All banking companies are expected to comply with Acts that were formulated after 2008 economic crisis because nobody would like to witness the financial crisis experienced at that time. Financial institutions are to be fined in case they fail to comply with the set regulation. Most of the fine is in monetary terms, and many organizations have received small fines for failing to comply with the regulations over the years (regulations Conference & Challenge, 2017). The risks of prosecutions do not only lay on the financial institutions only, but individuals of the institutions can be prosecuted and be imprisoned where necessary. Although banks look at their liquidity and leverage level to avoid running out of business, they are faced with stiff competition which lures them to avoid complying with such requirements. Competition can make them start lending imprudently and even go ahead to lend more than what their assets can cater for in case of crisis (Cao, 2015). In my view, due to competition, some banks will not comply with the regulations in the long run, and this will make credit risk to build up in the system. It is the responsibility of the regulators to ensure that the policies are adhered to throughout the course of doing business.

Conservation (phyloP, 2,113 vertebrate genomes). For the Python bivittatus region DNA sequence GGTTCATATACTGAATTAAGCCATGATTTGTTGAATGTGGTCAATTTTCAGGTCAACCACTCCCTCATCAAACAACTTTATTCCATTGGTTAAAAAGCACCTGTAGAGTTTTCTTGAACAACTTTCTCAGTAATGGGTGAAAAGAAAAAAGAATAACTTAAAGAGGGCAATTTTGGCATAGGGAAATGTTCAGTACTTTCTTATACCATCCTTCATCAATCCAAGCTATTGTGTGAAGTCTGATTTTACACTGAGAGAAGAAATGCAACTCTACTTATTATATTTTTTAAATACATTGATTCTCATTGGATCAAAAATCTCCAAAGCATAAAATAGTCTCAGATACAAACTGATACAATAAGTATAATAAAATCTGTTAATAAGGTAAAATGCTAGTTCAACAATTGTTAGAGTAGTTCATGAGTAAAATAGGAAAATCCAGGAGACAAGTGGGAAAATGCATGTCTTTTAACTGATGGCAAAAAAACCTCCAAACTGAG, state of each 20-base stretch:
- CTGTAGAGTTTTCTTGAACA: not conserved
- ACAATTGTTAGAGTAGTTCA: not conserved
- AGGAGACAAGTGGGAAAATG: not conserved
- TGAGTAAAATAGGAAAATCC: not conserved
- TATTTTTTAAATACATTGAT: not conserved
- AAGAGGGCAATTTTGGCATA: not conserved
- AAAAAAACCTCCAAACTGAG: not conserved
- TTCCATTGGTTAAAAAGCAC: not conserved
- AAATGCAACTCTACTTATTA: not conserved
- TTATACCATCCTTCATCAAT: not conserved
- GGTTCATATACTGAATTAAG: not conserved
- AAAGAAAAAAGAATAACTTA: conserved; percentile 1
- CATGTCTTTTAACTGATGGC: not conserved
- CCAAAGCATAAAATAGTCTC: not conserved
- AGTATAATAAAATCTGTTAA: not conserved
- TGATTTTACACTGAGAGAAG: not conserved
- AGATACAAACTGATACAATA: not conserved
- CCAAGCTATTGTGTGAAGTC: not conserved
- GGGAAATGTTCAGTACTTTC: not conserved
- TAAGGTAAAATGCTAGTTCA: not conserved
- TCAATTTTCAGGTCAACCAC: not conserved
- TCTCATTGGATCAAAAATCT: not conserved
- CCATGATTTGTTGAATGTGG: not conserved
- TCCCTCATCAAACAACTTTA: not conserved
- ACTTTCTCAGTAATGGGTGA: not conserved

The government should ensure that financial services companies continue to operate in a highly regulated environment to avoid an economic crisis from creeping back. The government should formulate policies that will be able to cater for financial institutions operating both locally and internationally. This would be a great move in preventing any financial crisis in this era where money is being transferred electrically worldwide.
Amadeo, K. (2017). Can You Imagine the World Without Banks?. The Balance. Retrieved from https://www.thebalance.com/what-is-banking-3305812
Cao, J. (2015). Insolvency Uncertainty, Banking Tax, and Macroprudential Regulation. Taxation and Regulation of the Financial Sector, 89-114.
Guynn, R., & Polk, D. (2010). The Financial Panic of 2008 and Financial Regulatory Reform. Corpgov.law.harvard.edu. Retrieved from https://corpgov.law.harvard.edu/2010/11/20/the-financial-panic-of-2008-and-financial-regulatory-reform/
Regulations?. W., 12-16, L., Conference, T., & Challenge, T. (2017). What happens when businesses don't comply with AML/KYC?. Trulioo: Global Identity Verification.
The role of banks. (2017). ING.com. Retrieved from https://www.ing.com/About-us/Profile-Fast-facts/The-role-of-banks.htm